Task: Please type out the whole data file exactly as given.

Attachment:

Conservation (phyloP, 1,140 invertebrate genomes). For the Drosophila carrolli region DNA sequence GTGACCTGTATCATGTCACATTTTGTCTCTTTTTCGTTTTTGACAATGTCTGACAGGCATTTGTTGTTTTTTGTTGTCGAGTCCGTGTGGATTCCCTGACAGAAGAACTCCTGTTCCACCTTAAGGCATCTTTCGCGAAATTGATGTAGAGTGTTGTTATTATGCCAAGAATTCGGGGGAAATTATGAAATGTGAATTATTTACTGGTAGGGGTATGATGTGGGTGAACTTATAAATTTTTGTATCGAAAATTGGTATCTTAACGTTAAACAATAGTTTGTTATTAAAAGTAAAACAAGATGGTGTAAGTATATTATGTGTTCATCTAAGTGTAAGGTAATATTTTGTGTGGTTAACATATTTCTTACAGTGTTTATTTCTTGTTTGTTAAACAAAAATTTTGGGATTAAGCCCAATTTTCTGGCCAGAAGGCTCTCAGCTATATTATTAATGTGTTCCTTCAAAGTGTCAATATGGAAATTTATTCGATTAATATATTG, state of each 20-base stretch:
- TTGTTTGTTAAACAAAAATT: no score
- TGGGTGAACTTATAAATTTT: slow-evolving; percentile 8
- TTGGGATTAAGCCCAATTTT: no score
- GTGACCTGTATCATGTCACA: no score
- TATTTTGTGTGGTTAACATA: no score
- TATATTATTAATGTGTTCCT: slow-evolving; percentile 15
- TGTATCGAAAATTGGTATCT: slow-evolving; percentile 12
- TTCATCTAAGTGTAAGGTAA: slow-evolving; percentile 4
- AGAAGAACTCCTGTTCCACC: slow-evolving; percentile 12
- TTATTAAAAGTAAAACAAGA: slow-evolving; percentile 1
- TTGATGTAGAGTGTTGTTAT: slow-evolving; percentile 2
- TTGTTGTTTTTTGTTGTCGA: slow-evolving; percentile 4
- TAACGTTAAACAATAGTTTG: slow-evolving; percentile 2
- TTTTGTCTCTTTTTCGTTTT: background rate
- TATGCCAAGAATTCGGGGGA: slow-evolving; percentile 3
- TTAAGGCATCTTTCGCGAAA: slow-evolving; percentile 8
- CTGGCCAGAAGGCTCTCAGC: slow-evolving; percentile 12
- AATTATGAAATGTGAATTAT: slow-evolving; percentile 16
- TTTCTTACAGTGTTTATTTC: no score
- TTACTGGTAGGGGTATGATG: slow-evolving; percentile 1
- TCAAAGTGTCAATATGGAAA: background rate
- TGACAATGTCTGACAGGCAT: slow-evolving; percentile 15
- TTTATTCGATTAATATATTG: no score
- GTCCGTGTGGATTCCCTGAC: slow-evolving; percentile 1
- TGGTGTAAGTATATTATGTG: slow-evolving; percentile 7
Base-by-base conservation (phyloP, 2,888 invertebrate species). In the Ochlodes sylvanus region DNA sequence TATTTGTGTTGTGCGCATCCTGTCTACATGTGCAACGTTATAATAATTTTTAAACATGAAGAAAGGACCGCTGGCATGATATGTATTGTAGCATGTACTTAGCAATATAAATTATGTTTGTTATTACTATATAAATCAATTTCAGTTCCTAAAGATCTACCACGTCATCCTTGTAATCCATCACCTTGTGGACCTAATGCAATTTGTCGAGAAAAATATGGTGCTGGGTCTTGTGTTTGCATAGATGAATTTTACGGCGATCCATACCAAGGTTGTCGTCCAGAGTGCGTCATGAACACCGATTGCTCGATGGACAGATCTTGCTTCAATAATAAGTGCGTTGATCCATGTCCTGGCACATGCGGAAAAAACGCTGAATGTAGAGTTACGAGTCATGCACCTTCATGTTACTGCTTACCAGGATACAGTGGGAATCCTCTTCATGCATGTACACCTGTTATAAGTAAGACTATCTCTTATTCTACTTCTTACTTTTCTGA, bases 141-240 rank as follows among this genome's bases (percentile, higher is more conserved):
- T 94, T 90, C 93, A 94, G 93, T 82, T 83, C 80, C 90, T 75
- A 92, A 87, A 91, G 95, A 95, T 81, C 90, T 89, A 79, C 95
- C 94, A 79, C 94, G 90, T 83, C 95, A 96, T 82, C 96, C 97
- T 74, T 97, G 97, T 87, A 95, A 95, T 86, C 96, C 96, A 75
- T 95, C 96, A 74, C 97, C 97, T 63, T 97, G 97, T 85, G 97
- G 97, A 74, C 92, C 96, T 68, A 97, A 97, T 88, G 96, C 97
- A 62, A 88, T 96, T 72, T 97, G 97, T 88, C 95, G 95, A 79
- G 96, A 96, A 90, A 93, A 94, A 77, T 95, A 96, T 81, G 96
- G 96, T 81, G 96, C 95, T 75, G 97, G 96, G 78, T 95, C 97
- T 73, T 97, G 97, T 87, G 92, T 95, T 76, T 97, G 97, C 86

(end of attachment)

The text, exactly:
Conservation (phyloP, 1,140 invertebrate genomes). For the Drosophila carrolli region DNA sequence GTGACCTGTATCATGTCACATTTTGTCTCTTTTTCGTTTTTGACAATGTCTGACAGGCATTTGTTGTTTTTTGTTGTCGAGTCCGTGTGGATTCCCTGACAGAAGAACTCCTGTTCCACCTTAAGGCATCTTTCGCGAAATTGATGTAGAGTGTTGTTATTATGCCAAGAATTCGGGGGAAATTATGAAATGTGAATTATTTACTGGTAGGGGTATGATGTGGGTGAACTTATAAATTTTTGTATCGAAAATTGGTATCTTAACGTTAAACAATAGTTTGTTATTAAAAGTAAAACAAGATGGTGTAAGTATATTATGTGTTCATCTAAGTGTAAGGTAATATTTTGTGTGGTTAACATATTTCTTACAGTGTTTATTTCTTGTTTGTTAAACAAAAATTTTGGGATTAAGCCCAATTTTCTGGCCAGAAGGCTCTCAGCTATATTATTAATGTGTTCCTTCAAAGTGTCAATATGGAAATTTATTCGATTAATATATTG, state of each 20-base stretch:
- TTGTTTGTTAAACAAAAATT: no score
- TGGGTGAACTTATAAATTTT: slow-evolving; percentile 8
- TTGGGATTAAGCCCAATTTT: no score
- GTGACCTGTATCATGTCACA: no score
- TATTTTGTGTGGTTAACATA: no score
- TATATTATTAATGTGTTCCT: slow-evolving; percentile 15
- TGTATCGAAAATTGGTATCT: slow-evolving; percentile 12
- TTCATCTAAGTGTAAGGTAA: slow-evolving; percentile 4
- AGAAGAACTCCTGTTCCACC: slow-evolving; percentile 12
- TTATTAAAAGTAAAACAAGA: slow-evolving; percentile 1
- TTGATGTAGAGTGTTGTTAT: slow-evolving; percentile 2
- TTGTTGTTTTTTGTTGTCGA: slow-evolving; percentile 4
- TAACGTTAAACAATAGTTTG: slow-evolving; percentile 2
- TTTTGTCTCTTTTTCGTTTT: background rate
- TATGCCAAGAATTCGGGGGA: slow-evolving; percentile 3
- TTAAGGCATCTTTCGCGAAA: slow-evolving; percentile 8
- CTGGCCAGAAGGCTCTCAGC: slow-evolving; percentile 12
- AATTATGAAATGTGAATTAT: slow-evolving; percentile 16
- TTTCTTACAGTGTTTATTTC: no score
- TTACTGGTAGGGGTATGATG: slow-evolving; percentile 1
- TCAAAGTGTCAATATGGAAA: background rate
- TGACAATGTCTGACAGGCAT: slow-evolving; percentile 15
- TTTATTCGATTAATATATTG: no score
- GTCCGTGTGGATTCCCTGAC: slow-evolving; percentile 1
- TGGTGTAAGTATATTATGTG: slow-evolving; percentile 7
Base-by-base conservation (phyloP, 2,888 invertebrate species). In the Ochlodes sylvanus region DNA sequence TATTTGTGTTGTGCGCATCCTGTCTACATGTGCAACGTTATAATAATTTTTAAACATGAAGAAAGGACCGCTGGCATGATATGTATTGTAGCATGTACTTAGCAATATAAATTATGTTTGTTATTACTATATAAATCAATTTCAGTTCCTAAAGATCTACCACGTCATCCTTGTAATCCATCACCTTGTGGACCTAATGCAATTTGTCGAGAAAAATATGGTGCTGGGTCTTGTGTTTGCATAGATGAATTTTACGGCGATCCATACCAAGGTTGTCGTCCAGAGTGCGTCATGAACACCGATTGCTCGATGGACAGATCTTGCTTCAATAATAAGTGCGTTGATCCATGTCCTGGCACATGCGGAAAAAACGCTGAATGTAGAGTTACGAGTCATGCACCTTCATGTTACTGCTTACCAGGATACAGTGGGAATCCTCTTCATGCATGTACACCTGTTATAAGTAAGACTATCTCTTATTCTACTTCTTACTTTTCTGA, bases 141-240 rank as follows among this genome's bases (percentile, higher is more conserved):
- T 94, T 90, C 93, A 94, G 93, T 82, T 83, C 80, C 90, T 75
- A 92, A 87, A 91, G 95, A 95, T 81, C 90, T 89, A 79, C 95
- C 94, A 79, C 94, G 90, T 83, C 95, A 96, T 82, C 96, C 97
- T 74, T 97, G 97, T 87, A 95, A 95, T 86, C 96, C 96, A 75
- T 95, C 96, A 74, C 97, C 97, T 63, T 97, G 97, T 85, G 97
- G 97, A 74, C 92, C 96, T 68, A 97, A 97, T 88, G 96, C 97
- A 62, A 88, T 96, T 72, T 97, G 97, T 88, C 95, G 95, A 79
- G 96, A 96, A 90, A 93, A 94, A 77, T 95, A 96, T 81, G 96
- G 96, T 81, G 96, C 95, T 75, G 97, G 96, G 78, T 95, C 97
- T 73, T 97, G 97, T 87, G 92, T 95, T 76, T 97, G 97, C 86